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Vengeance is coming, and it’s wearing boat shoes and sipping a Mai Tai. Vacationers were supposed to be making up for missed trips with an epic splurge on postpandemic “revenge travel,” as some industry hopefuls have called it. That changed with yet another Covid surge.
Now, cases are tumbling, vaccination rates are up, shots for children are imminent, and savers are flush from bull markets in everything from index funds to cartoon internet rocks.
Some travel vendors are thinking big.
Royal Caribbean Group (ticker: RCL) just announced a nine-month Ultimate World Cruise, starting in December 2023 and hitting every continent, with more than 150 excursions from Machu Picchu to the Great Wall. Prices with business-class flights and precruise gala: about $61,000 to $112,000 per person. Drink deeply and spill plenty—booze and laundry service are included.
“Even though we just announced it, bookings have been excellent,” says Richard Fain, who has been running Royal since Ronald Reagan was in the White House. When I told him I’ve never been on a cruise, he gave me a quick scolding and demanded my credit-card number, recommending a one-week family cruise with busy schedules for young ones. “Not everybody wants to be with their children every moment of the day,” he said. “I’m not making value judgments here.” I didn’t book, but I felt seen.
Few businesses were hit harder by the pandemic than cruise lines. “Business school never had a course in how to run a business on zero revenue,” Fain says. What you do, it seems, is sell your oldest ships to scrappers, mothball the rest, and raise an enormous amount of cash—$12 billion for Royal, $4 billion of which it’s still sitting on. Then, you look for a way to survive.
U.S. cruise lines have operated for a year under a Conditional Sailing Order from the Centers for Disease Control and Prevention, with plenty of safety precautions. These are nonbinding in Florida, which won a court injunction against the CDC, but
Norwegian Cruise Line Holdings (NCLH) secured an injunction against Florida that permits cruise lines to require proof of vaccination if they wish. Miami is home to the largest U.S. players:
Carnival (CCL), Royal, and Norwegian, each with multiple brands.
The Florida squabble notwithstanding, the relationship between U.S. cruise lines and the CDC has been cooperative, ships have been operating safely, and pandemic protocols are set to become optional after Jan. 15. For now, Royal guests show proof of vaccination if they’re eligible, and take tests for extra precaution. Once they’re aboard, Fain says, the experience is the same as two years ago, with some behind-the-scenes changes, like upgraded ventilation and no self-service at buffet lines. “We are safer than walking down Main Street, USA,” the CEO says. “Our satisfaction levels from our guests are the highest they’ve ever been in our history.”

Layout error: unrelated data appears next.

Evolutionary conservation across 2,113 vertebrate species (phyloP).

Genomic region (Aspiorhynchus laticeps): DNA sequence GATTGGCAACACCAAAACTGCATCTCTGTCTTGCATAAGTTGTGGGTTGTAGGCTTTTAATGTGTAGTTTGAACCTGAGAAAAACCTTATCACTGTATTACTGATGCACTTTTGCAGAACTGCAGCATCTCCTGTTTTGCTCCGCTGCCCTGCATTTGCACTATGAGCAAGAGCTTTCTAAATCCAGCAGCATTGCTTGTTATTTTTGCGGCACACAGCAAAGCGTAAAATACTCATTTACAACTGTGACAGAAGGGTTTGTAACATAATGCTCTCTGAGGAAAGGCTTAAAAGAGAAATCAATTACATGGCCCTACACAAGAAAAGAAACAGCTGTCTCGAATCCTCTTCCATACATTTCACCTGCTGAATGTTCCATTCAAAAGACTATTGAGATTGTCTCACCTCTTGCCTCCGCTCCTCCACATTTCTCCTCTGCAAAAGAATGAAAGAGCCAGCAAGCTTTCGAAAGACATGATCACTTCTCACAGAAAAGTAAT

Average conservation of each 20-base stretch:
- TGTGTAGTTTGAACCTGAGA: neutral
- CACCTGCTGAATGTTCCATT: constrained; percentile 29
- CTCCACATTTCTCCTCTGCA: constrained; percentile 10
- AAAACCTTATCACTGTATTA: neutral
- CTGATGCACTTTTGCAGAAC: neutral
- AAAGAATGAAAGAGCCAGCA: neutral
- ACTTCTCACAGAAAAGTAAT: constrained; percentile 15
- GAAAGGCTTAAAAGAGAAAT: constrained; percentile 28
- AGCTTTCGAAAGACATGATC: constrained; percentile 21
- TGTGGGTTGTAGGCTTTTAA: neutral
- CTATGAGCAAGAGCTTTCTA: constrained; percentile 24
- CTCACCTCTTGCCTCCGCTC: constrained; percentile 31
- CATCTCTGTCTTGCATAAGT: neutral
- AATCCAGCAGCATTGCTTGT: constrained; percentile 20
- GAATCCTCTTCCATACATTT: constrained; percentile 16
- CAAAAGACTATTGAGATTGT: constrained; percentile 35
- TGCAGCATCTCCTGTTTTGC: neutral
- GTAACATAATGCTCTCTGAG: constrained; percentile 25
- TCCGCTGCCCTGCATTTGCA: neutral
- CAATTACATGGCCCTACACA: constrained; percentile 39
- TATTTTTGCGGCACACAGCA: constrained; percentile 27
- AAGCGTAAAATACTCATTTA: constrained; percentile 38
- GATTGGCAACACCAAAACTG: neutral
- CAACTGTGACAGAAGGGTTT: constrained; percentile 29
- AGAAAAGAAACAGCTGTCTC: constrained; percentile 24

The experience might be as enjoyable as ever, but for now, the financial statements are not. “It’s going to be heavy restart costs as they come back to life,” says Tuna Amobi, a stock analyst covering cruise lines for independent research group CFRA. He estimates more than $500 million in monthly cash burn for Carnival, which he rates at Hold, and $300 million apiece for Buy-rated Royal and Norwegian. But there is now a path to sharp improvement next year, and normalcy, or close to it, by 2023. “At one point, frankly, we were thinking that the B word, bankruptcy, was a real possibility for at least one or two of these operators,” Amobi says. “That is off the table now.”
Royal is operating 40 out of 61 ships, and expects to be up to 50 by the end of the year. On Friday, the company missed Wall Street’s third-quarter revenue consensus, but said that future bookings had been solid and cash flow would turn positive by spring. The shares, at a recent $84, are well off their pandemic lows, but perhaps are still cheap. Wall Street predicts a return to nearly $7 in earnings per share by 2023, and $9 in 2024, or just below 2019’s record levels. At the end of that year, the stock sat above $133.
I suppose I’m cruise-curious, but also cruise-conflicted. It’s not a matter of anti-mass-market snobbery; that died somewhere between backpacking through the world’s dorm rooms in my early 20s and hitting
Disney parks seven times in my 40s.
But do you see the same passengers every day? Spending time with strangers feels like a roll of the dice at Benihana, to say nothing of a week on a ship. Then again, the priciest and largest vessels, which belong to Royal, are longer than the Eiffel Tower is tall.
Fain says he doesn’t have to pitch cruises, because passengers do that for him. “People who come back from a cruise don’t just talk about how great an experience it was,” he says. “They are obnoxious about it.” Royal finds that past cruisers are five times likelier to cruise again than noncruisers are to go their first time. Americans are among the world’s top cruisers, but only 4% have gone.
Diesel cruise ships are prodigious belchers of carbon, but scrapyards claimed the least-efficient vessels during the pandemic, and many new vessels use liquefied natural gas and emissions-reduction systems. In 2023, Royal will launch a hybrid vessel that runs partly on fuel cells and batteries. It aims to operate its first “net zero” emissions vessel by 2035, and get the company to net zero by 2050.
The biggest change in the industry in recent decades, Fain says, is the number of onboard activities: rock-climbing, water coasters, surfing, simulated skydiving, and so on. I made a crack about whether the typical cruiser resembles old Thurston Howell III from Gilligan’s Island; it turns out the average passenger, at 45, is years younger than me.
I’ll leave that new nine-month tour to you seasoned lido-deck loiterers. But maybe one of these years I’ll test my sea legs on something shorter.